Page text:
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International Internship
From debonair diplomats to the conflict in Kosovo.
By Shannon Burke.



Until this summer, my understanding of international politics was shaped entirely by the American environment I had grown up in, the American schools I had attended and the American media that had been my source of world news. I was conditioned to equate the term international organization with institutions dominated by the United States, such as NATO and the UN. When I applied for an overseas internship with the State Department last November, I requested the Bureau of European Affairs and the Bureau of International Organizations with the hope of being placed at the U.S. Mission to NATO in Brussels. Four months later, I received a copy of a cryptic cable assigning me to the political section of the U.S. Mission to the Organization for Security and Cooperation in Europe in Vienna.
illustration by Jose Ortega / SIS   At the time, all I knew about the OSCE was that it sponsored a Kosovo verification mission whose reports on the refugee situation were cited in newspapers and on CNN. I soon learned that the OSCE is the world’s largest regional-security organization, with 55 member states spanning the area from Vancouver to Vienna to Vladivostok. It was established by the 1973 Helsinki Final Act as a forum for dialogue during the Cold War. Because the original members of the OSCE included the Soviet Union and the communist-bloc countries, it was able to facilitate direct negotiation between Cold War enemies in a way that other organizations like NATO could not. The OSCE has evolved over the past 25 years and now includes the former Soviet and Yugoslav republics. With the end of the Cold War, it redefined its role to focus on preventing conflict and encouraging democracy in the newly independent states of Eastern Europe and Central Asia. It also expanded its scope to include organizing democratic elections, monitoring human rights, and promoting economic and environmental cooperation in the developing states of the OSCE region.
   Many of my internship duties revolved around the weekly Thursday morning meetings of the OSCE Permanent Council. I received a copy of the agenda early in the week and was usually given responsibility for one or two items. The State Department’s Bureau of European Affairs in Washington sent me cables with the U.S. position on my agenda items. Once I received this guidance, I drafted talking points for the ambassador and briefed him. My duties also included taking notes at the frequent informal meetings he held with other ambassadors to assess where they stood on different issues and attempt to gain support for U.S. positions before they were brought before the council.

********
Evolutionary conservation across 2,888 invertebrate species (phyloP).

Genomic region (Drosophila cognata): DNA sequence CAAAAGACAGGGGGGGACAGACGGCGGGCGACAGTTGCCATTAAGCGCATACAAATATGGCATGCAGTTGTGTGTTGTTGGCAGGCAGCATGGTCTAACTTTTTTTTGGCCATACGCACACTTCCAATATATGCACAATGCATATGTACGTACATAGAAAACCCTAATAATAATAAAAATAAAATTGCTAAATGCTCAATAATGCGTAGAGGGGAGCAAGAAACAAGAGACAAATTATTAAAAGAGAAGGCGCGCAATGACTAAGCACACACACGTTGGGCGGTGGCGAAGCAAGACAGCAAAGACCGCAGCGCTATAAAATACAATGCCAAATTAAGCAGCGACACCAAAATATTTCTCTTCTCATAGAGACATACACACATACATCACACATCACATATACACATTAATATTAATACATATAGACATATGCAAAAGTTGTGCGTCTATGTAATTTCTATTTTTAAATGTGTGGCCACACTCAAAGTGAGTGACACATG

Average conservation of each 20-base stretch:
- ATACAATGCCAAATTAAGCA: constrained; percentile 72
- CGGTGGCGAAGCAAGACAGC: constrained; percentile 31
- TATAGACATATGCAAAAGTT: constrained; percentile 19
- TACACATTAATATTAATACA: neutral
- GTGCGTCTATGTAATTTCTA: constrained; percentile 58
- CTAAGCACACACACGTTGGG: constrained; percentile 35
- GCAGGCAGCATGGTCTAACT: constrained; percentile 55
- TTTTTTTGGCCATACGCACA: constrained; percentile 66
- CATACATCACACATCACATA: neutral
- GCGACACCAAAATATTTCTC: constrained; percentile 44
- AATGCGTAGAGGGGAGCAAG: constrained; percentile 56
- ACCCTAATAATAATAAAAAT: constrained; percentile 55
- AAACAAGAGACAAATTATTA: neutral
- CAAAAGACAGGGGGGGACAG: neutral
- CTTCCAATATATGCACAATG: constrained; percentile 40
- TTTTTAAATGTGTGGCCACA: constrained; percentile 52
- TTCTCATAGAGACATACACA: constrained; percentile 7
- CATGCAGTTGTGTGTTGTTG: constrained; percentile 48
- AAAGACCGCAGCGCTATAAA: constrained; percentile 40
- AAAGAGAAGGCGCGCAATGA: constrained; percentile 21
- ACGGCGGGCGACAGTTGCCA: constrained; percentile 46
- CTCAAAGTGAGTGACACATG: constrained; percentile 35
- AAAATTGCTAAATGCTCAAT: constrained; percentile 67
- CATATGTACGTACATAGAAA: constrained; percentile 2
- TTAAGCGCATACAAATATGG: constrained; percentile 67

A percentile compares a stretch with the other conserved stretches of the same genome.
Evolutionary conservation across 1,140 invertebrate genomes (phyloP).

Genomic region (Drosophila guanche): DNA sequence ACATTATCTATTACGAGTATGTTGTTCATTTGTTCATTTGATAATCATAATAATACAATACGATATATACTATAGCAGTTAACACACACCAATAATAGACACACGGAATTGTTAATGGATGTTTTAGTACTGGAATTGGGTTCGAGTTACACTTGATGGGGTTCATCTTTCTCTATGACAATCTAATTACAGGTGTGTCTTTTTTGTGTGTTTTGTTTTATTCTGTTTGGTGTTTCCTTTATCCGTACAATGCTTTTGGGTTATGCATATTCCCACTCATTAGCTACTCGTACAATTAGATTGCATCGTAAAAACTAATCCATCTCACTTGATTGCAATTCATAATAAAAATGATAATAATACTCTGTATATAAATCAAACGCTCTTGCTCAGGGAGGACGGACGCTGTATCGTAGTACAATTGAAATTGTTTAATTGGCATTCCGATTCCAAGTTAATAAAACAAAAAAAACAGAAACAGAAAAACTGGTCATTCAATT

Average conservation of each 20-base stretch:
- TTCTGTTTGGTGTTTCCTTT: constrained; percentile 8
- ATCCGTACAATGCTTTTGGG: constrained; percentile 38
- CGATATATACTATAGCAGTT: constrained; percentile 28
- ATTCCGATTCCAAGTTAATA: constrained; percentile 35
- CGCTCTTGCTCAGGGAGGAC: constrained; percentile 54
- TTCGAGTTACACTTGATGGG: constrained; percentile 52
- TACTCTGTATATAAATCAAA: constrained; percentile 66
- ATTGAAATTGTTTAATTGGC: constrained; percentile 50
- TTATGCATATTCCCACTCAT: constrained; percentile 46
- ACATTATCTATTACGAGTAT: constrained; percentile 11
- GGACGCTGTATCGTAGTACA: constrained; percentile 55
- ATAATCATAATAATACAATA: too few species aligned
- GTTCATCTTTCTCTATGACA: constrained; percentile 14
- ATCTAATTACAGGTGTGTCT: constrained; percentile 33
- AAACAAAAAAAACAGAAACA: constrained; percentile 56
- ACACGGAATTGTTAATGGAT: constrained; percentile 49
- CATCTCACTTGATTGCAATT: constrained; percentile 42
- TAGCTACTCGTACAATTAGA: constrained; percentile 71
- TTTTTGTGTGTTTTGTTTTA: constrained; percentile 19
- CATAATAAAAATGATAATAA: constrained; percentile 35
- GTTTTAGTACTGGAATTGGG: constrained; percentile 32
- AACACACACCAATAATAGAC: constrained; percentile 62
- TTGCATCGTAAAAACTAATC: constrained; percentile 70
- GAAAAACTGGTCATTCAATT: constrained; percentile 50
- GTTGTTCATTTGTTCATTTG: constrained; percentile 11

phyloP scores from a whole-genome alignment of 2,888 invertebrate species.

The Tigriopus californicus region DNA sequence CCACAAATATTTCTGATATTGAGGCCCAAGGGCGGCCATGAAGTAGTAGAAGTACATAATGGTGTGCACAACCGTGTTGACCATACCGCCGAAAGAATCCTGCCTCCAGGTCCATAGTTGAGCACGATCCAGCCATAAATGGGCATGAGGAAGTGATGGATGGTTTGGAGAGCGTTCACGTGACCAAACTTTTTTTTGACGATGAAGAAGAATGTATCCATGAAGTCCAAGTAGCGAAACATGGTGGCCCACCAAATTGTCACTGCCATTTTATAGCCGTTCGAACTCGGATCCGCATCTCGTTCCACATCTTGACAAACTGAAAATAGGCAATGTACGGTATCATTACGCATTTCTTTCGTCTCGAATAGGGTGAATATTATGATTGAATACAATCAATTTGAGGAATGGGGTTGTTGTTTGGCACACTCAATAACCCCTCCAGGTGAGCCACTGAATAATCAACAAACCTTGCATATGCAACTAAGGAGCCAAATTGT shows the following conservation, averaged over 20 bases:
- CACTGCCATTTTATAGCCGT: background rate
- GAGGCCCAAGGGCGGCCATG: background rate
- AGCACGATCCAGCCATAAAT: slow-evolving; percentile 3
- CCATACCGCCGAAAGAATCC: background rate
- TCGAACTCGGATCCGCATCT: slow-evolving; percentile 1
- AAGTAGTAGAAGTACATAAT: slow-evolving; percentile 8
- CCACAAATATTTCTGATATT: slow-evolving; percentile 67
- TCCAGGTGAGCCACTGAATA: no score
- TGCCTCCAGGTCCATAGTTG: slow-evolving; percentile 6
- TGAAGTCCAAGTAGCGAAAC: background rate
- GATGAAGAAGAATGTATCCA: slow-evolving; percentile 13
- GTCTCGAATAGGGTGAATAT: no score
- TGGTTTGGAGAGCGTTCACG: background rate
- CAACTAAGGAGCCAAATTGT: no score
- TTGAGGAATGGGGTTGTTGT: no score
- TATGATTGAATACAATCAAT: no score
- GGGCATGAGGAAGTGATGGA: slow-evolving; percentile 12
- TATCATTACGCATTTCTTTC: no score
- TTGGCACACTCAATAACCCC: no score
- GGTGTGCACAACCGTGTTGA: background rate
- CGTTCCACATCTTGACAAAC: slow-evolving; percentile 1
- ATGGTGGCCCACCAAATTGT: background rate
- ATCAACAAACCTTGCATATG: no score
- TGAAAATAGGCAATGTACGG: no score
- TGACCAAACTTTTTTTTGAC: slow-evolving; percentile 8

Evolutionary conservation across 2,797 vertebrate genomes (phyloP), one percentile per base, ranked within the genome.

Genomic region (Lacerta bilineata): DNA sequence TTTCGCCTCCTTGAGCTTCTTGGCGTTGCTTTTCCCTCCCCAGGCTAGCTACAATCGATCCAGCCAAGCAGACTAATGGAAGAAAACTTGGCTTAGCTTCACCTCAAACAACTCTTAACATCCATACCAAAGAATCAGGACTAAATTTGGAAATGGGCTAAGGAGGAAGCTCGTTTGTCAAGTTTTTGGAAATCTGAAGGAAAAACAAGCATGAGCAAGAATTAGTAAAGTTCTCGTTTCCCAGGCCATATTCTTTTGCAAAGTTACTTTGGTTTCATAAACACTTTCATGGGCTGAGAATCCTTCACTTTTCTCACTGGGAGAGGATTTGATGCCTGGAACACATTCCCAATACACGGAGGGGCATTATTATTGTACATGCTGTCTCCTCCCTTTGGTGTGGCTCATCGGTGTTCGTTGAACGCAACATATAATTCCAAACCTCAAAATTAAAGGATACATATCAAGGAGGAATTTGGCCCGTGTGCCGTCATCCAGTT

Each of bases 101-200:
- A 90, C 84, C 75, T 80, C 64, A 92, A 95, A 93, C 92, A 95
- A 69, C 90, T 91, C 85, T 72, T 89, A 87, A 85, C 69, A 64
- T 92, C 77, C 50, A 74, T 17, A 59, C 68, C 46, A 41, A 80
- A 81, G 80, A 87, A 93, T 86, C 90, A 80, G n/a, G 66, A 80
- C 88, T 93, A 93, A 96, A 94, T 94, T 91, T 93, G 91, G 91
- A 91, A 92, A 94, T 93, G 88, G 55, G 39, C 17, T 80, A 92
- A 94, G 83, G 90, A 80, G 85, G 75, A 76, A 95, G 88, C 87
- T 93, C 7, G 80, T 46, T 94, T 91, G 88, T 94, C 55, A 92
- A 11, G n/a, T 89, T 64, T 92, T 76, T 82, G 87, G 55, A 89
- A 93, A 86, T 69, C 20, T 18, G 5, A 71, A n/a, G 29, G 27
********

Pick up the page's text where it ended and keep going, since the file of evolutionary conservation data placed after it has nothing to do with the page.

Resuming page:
Each Thursday morning, debonair diplomats in pinstriped suits flocked to the Hofburg, the majestic Hapsburg palace in the heart of Vienna, for the permanent council meetings. My first few meetings were exciting because I did not know what to expect, and I got a thrill out of just being in the historic Hofburg, surrounded by the bustle of staffers and the sound of numerous languages blending together. But the meetings soon became rather anticlimactic, because I knew the U.S. position on every agenda item and I could predict how other countries were going to respond. I soon discovered that what was actually said at the meetings was often less important than the negotiations that took place behind the scenes. On those mornings, the Hofburg lobby became Vienna’s answer to Washington’s legendary "smoke-filled rooms" as diplomats mingled, shared information and traded favors.